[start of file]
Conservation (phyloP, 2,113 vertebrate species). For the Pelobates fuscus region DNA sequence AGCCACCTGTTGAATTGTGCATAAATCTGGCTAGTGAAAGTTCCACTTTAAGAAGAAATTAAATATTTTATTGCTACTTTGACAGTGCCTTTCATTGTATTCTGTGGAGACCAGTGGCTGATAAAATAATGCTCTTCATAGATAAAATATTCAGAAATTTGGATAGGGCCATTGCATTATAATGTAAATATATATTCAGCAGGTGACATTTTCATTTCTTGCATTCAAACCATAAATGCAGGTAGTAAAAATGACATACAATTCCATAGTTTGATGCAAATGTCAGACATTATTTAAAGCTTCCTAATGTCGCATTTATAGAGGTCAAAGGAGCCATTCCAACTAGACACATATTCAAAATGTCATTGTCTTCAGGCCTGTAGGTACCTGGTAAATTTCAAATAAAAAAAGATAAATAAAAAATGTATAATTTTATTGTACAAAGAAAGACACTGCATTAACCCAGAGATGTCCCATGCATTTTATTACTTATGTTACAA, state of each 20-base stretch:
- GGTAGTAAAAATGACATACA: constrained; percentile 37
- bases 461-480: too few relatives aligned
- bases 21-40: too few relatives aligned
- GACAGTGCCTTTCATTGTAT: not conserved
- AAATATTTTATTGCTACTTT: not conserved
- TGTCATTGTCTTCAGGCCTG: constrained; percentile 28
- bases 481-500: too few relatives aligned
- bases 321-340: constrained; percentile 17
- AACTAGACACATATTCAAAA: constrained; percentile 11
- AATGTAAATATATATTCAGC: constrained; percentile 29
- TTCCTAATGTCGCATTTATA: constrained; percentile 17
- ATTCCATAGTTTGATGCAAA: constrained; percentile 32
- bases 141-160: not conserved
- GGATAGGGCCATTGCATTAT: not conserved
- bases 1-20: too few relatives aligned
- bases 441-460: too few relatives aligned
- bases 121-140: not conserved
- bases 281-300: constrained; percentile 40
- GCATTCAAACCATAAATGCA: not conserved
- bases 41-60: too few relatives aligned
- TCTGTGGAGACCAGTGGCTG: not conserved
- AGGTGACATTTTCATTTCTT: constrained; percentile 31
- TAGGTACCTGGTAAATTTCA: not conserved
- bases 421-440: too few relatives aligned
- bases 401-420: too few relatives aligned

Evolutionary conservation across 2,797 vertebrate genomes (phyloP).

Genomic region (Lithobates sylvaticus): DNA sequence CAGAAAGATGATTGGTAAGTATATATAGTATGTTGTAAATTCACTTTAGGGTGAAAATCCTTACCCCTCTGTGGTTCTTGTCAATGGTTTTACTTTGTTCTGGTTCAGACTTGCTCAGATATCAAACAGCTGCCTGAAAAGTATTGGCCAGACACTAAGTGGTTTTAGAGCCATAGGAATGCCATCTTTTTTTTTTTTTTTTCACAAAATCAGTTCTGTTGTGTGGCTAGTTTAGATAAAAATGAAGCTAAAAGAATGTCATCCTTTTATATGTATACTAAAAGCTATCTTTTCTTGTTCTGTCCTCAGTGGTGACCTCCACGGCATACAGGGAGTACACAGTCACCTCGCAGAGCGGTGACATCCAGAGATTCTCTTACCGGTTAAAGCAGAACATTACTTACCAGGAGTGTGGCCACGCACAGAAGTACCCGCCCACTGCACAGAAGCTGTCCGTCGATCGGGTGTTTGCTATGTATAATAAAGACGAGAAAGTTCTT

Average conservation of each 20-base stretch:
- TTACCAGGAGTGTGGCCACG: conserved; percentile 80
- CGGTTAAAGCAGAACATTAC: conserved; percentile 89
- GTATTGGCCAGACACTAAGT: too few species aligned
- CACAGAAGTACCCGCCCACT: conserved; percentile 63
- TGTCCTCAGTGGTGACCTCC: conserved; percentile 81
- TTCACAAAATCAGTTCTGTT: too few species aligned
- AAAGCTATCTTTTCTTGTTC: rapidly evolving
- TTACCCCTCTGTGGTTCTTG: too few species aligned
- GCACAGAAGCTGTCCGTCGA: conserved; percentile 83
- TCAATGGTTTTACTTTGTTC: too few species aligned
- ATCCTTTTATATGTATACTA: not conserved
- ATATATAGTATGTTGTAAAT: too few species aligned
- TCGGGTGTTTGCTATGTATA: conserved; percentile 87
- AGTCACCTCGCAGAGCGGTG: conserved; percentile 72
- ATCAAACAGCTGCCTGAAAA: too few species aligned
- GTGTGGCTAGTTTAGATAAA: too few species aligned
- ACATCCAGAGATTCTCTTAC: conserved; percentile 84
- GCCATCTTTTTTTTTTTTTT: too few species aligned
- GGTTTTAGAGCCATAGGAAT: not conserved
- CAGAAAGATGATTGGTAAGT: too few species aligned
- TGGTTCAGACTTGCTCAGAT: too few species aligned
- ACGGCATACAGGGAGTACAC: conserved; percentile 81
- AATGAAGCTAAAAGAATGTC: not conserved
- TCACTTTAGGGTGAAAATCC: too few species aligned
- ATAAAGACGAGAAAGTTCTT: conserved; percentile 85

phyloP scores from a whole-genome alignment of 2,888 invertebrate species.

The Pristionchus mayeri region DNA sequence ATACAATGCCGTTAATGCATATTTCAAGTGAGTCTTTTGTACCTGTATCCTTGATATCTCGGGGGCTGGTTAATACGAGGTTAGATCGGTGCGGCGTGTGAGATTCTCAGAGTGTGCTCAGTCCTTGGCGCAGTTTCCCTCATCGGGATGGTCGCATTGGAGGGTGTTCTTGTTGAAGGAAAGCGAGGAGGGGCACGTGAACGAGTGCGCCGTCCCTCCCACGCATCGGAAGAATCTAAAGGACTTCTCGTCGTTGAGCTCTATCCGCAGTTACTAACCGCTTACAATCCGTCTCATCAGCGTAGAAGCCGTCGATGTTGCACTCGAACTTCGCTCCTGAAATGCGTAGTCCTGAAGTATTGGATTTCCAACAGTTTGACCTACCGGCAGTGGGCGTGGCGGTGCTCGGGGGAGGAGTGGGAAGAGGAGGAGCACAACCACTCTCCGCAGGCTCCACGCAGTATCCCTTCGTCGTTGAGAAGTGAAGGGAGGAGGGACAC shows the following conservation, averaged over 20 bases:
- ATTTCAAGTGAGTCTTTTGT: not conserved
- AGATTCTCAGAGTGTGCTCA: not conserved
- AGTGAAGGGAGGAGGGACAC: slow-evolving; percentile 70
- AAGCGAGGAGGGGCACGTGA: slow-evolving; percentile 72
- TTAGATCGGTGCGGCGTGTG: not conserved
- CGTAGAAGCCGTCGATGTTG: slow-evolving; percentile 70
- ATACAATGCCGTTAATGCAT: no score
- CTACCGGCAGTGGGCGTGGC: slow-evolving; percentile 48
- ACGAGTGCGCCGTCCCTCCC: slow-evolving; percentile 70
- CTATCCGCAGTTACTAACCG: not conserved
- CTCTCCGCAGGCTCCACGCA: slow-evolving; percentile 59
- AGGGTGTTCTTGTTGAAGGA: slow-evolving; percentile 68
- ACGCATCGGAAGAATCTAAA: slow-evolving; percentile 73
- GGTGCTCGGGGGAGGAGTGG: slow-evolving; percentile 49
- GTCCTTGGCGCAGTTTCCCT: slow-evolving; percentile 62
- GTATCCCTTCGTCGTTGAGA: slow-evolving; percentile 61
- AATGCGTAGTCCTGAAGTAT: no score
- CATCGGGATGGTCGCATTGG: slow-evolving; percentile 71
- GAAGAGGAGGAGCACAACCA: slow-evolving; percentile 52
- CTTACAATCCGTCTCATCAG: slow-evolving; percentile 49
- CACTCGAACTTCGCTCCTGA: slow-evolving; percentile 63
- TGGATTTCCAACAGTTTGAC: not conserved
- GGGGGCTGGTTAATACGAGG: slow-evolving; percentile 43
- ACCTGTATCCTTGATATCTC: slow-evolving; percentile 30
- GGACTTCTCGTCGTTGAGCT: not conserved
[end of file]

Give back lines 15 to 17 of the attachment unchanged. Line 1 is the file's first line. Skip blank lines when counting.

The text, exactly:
- GGATAGGGCCATTGCATTAT: not conserved
- bases 1-20: too few relatives aligned
- bases 441-460: too few relatives aligned